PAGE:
October 10th, 2014
First Ice Crappieby Brad Hudson January 20, 2013
The weather was not co-operating and ice on Lake Simcoe was not safe. So, I decided to hit a lake with 3 other buddies about 45 min further north of our home base.
A full moon greeted us as we arrived at our destination on this small tea stained lake. Our goal for the day was to move around and locate schools of crappie in various locations throughout the lake.Various depths were checked, drilling 5 or 6 holes from the current spot and moving along with the fish finder where most times fish hit each time we moved. We also tried shallow areas adjacent to rock piles but this only produced fish showing up on our graph and teasing us a bit.
We worked our way to deeper water and along the way marked and caught several smaller fish but most would disperse after a few fish were caught. We thought there was possibly a pike, moving in under our hole. Fishing with 3 other friends helped make the day more successful as we spread out covering different areas of the lake and keeping in touch.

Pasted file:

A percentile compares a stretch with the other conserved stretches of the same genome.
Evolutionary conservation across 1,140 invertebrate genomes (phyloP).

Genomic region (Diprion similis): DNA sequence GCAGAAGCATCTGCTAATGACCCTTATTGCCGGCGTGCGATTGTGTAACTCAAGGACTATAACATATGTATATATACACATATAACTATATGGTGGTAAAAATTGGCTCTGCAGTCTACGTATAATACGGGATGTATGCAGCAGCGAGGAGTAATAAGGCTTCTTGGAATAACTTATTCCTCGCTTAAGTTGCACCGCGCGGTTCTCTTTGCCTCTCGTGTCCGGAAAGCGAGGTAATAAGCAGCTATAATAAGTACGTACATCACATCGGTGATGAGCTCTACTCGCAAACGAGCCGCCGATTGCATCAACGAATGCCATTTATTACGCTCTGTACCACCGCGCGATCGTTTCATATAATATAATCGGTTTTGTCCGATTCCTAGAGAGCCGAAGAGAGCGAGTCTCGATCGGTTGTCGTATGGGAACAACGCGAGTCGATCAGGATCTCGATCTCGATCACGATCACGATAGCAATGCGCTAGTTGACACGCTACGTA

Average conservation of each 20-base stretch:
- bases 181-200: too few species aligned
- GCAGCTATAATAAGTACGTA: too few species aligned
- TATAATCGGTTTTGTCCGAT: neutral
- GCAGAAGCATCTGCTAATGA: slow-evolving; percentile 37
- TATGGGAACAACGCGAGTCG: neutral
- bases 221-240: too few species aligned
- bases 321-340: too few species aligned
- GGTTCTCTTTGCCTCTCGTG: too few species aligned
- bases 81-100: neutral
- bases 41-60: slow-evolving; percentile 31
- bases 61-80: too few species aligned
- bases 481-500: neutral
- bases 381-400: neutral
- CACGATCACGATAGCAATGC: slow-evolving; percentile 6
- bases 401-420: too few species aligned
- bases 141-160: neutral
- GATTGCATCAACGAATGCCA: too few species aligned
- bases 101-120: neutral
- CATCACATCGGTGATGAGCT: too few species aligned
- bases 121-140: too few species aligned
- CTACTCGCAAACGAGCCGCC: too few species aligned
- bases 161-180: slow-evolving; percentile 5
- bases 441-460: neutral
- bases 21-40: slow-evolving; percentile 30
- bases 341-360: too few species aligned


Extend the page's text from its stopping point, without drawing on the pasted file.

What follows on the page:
Our most productive area on this day was in 30 feet of water along a break line that started at 17 feet. Our flashers lit up big time as soon as we turned them on and I hooked into my first fish on the first drop.
We were successful using small emerald shiners / jig head combinations where I had luck just using a small glowing jig all day. We all managed to bring home a meal’s worth of crappie each. We also caught one nice bass that was released.
The keys to finding crappie
• Check different areas of the lake, move often
• Use various types of bait, minnows, jigs, and small spoons
• Vary your jigging speeds and pay attention to what works
• Use your graph it is your best buddy out on the ice
• Looks for weed lines, main lake humps and deep water transitions
• Use the lightest line possible and this will also increase your chances